The assets in a community benefit society are, as I said, held for the benefit of the community. An important feature of a bencom is that unlike the comparable company model, the commitment to community benefit is subject to a review by the registering authority, so any attempts to change the constitution to water down such a commitment would not be approved by the Financial Services Authority. Those assets may have been built up over many years with generations of people from different families in a community working to develop them. The Bill proposes that those incorporating a new society should be able to elect that no such power to convert should be included in their rules. Subject to obtaining the support of a 75 per cent. majority of those voting at a meeting where not less than 50 per cent. of those qualified to vote participate in the vote, the Bill further provides that an existing society should also have the power to incorporate such a provision in its constitution.

Bencoms and charities have parallel roles. Charities cannot convert into co-operatives or a company. Charitable assets are effectively dedicated permanently to that charitable purpose. The clearest parallel is that they operate for the benefit of communities.

Clause 2 would allow community benefit societies to choose to have similar protection in law as charities and to be free from the possibility that one group of activists in the organisation could attempt to use the organisation's assets for their own benefit rather than for their original established purpose, which is for the benefit of the community.

Ironically, such societies are not supposed to make distributions out of profits or surplus to members, and, on a solvent winding-up, assets should not be distributed to members. However, the ability to convert or transfer engagements to a company under section 52 of the 1965 Act allows such restrictions to be avoided once the society is converted into a company and the shareholders could amend the rules that permit the distribution of assets to themselves. There is clearly a loophole in the legislation, which the Bill attempts to address.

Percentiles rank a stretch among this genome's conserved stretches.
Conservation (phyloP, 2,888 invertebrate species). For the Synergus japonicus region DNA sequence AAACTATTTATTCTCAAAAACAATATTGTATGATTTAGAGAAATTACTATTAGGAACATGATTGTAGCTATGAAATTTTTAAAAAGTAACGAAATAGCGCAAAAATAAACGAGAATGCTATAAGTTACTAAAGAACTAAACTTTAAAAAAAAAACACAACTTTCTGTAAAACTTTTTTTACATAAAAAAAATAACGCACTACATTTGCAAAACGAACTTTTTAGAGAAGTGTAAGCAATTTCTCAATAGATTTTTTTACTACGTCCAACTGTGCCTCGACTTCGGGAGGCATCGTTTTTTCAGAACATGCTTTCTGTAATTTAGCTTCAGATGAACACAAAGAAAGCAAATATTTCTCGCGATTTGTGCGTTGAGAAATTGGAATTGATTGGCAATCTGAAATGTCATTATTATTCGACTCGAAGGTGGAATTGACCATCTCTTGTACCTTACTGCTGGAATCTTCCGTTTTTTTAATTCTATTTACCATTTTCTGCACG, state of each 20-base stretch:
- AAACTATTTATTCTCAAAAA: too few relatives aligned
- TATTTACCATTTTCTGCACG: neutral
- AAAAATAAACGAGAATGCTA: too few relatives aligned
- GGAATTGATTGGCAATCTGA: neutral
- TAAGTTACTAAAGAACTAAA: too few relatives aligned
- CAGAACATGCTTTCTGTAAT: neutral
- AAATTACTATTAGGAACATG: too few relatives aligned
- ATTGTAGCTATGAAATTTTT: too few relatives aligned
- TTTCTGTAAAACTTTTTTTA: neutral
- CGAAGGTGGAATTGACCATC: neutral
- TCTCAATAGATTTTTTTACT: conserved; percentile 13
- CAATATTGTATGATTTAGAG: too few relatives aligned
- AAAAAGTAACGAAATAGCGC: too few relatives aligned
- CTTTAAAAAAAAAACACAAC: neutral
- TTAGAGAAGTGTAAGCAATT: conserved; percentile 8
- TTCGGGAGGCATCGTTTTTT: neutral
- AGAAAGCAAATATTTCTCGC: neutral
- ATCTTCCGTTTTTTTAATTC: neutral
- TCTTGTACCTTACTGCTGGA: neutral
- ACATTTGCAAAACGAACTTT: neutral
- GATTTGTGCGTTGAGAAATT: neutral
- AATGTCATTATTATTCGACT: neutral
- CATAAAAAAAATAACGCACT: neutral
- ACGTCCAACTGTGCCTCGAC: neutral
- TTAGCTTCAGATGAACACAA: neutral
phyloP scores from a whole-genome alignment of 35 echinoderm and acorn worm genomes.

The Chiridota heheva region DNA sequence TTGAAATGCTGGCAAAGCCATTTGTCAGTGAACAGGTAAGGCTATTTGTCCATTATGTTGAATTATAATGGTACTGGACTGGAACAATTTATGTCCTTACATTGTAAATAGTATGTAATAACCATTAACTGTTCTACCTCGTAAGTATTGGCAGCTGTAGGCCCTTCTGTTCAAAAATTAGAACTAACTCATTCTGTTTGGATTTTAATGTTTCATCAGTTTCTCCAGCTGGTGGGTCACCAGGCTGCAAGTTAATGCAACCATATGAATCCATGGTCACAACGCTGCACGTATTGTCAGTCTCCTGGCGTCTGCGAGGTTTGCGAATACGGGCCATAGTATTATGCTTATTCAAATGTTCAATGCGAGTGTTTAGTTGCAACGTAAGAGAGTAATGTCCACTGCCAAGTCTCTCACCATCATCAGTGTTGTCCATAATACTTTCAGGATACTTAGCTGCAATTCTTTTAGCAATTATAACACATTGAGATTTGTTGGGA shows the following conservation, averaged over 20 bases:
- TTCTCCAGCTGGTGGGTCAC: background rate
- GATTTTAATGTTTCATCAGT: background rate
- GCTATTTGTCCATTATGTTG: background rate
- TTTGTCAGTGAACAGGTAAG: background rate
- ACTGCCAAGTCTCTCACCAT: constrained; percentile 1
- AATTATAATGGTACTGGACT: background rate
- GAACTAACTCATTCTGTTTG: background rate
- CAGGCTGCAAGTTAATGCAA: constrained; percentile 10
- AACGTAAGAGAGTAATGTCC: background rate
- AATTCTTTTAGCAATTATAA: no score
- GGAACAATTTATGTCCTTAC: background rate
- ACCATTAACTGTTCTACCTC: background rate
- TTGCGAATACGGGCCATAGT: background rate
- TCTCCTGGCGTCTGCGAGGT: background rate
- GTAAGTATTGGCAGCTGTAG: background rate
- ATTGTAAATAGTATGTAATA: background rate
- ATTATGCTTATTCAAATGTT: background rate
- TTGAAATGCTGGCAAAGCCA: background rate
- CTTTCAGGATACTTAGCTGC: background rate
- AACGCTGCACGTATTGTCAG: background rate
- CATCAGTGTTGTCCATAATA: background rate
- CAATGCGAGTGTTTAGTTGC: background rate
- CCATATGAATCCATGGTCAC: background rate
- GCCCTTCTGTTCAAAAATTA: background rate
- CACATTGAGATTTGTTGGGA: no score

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Clause 2 specifically permits the constitution of a bencom to include provisions to prohibit the distribution of assets to members and to prohibit the distribution of any of its assets except on its dissolution. Even when it is dissolved, the clause imposes significant restrictions on the way in which the assets are distributed. It also prohibits the transfer of engagements or the conversion to a company and prevents the avoidance of the provisions by a change of rules.

Hon. Members may be concerned about the flexibility of such arrangements. Clause 2 is perhaps deceptive, but it does allow for considerable flexibility. If the bencom were to dissolve, its assets could be transferred to another community benefit society with similar provisions in its rules, or to a charity. Furthermore, it does not prevent the sale of assets—or, indeed, the entire business in appropriate circumstances—by the bencom and the subsequent distribution of the cash surplus to another community benefit society or to a charity.

Clause 2 also allows a bencom to convert to a company or another body if that company contains similar provisions in its constitution to protect the assets for the benefit of the community. If a bencom needs, for some reason, to convert to a different legal entity, such conversion is permitted. What is not permitted is the liberation of those assets from their original purpose—the commitment to community benefit. Those provisions will apply only if a society adopts them in its constitution by resolution of its members and approval of the FSA is secured in the usual way.